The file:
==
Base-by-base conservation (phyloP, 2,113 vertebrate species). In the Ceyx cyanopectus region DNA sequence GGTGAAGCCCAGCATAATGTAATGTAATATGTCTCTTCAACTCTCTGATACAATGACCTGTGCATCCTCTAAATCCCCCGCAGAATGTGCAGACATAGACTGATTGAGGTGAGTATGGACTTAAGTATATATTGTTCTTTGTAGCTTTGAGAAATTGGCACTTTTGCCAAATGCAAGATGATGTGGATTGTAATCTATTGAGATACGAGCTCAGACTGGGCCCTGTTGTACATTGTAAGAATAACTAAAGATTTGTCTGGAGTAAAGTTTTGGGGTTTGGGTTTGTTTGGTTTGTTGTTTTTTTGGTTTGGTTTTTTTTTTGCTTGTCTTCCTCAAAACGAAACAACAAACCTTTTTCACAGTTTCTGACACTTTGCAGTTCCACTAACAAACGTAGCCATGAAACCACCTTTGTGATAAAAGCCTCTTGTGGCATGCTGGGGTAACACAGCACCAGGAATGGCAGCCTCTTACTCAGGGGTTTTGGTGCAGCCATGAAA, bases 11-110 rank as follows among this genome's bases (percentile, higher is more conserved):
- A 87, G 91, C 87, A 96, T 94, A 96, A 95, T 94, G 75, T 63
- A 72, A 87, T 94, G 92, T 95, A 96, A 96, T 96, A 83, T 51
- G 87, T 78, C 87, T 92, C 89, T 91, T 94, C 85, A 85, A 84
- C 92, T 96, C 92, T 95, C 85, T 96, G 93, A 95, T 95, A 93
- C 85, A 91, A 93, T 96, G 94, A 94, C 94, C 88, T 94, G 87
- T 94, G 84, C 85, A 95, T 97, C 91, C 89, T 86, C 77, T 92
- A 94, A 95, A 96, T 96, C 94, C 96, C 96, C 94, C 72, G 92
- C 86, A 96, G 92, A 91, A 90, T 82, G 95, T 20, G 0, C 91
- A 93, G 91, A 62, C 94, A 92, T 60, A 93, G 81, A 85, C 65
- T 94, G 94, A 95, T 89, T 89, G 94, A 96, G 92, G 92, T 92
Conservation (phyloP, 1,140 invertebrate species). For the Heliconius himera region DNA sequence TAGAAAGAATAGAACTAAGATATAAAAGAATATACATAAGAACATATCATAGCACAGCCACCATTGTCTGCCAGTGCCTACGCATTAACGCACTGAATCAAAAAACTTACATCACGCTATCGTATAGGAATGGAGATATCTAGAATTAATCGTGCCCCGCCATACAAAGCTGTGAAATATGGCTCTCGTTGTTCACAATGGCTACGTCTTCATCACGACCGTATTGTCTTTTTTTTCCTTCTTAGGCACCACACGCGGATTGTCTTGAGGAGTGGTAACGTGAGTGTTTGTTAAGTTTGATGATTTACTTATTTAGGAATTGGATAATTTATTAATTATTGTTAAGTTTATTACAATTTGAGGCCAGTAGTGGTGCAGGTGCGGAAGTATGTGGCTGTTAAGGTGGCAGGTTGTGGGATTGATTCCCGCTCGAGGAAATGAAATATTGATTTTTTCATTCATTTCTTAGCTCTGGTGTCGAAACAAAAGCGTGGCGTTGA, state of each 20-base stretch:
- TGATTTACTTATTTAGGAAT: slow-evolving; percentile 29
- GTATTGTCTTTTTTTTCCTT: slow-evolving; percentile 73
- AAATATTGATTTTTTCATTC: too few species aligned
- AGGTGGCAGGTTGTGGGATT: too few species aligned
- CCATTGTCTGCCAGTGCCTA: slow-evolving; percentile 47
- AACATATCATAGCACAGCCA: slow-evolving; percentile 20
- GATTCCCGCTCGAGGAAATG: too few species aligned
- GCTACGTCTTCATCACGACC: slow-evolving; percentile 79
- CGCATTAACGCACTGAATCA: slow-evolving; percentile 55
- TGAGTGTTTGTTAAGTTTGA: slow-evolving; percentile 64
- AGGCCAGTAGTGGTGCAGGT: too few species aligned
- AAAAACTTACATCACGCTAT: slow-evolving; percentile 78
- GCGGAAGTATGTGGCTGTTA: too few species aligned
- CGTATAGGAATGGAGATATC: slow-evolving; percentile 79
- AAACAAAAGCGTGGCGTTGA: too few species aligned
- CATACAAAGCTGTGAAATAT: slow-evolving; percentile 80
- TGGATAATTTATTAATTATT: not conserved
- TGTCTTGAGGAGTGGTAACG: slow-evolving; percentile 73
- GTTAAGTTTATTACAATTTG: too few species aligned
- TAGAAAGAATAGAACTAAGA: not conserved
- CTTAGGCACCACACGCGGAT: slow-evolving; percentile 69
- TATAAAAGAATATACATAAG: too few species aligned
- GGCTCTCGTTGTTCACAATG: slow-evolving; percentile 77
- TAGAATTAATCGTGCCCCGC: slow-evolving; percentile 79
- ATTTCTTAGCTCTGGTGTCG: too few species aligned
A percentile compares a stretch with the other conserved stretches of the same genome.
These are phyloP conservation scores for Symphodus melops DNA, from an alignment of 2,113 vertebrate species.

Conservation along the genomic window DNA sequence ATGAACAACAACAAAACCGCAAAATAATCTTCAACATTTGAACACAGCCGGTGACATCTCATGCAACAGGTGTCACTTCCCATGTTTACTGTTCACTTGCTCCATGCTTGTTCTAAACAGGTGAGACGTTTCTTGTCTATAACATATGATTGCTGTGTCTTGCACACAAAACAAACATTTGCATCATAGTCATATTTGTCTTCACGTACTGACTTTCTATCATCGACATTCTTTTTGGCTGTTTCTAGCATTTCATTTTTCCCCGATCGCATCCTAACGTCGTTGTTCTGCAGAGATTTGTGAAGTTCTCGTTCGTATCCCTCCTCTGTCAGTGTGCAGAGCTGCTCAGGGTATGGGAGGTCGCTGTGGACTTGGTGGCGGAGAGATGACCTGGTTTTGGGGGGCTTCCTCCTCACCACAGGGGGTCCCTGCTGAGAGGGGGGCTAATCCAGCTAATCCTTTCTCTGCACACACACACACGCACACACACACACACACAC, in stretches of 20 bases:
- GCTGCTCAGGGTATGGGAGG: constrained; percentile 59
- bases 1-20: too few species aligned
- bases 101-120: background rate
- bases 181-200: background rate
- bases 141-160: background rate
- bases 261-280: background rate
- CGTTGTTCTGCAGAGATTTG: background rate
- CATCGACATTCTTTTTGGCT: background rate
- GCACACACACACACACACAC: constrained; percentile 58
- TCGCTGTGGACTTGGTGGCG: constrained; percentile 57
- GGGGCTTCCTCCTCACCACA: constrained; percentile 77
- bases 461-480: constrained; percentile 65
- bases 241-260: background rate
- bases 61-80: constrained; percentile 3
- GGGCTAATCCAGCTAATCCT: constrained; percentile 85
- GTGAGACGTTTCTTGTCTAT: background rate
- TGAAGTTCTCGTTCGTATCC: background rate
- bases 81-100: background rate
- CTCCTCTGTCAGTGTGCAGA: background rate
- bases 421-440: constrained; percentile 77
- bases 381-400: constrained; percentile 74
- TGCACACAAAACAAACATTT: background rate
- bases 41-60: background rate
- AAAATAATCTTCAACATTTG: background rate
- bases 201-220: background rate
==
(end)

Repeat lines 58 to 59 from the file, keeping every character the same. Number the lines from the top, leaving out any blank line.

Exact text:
- bases 81-100: background rate
- CTCCTCTGTCAGTGTGCAGA: background rate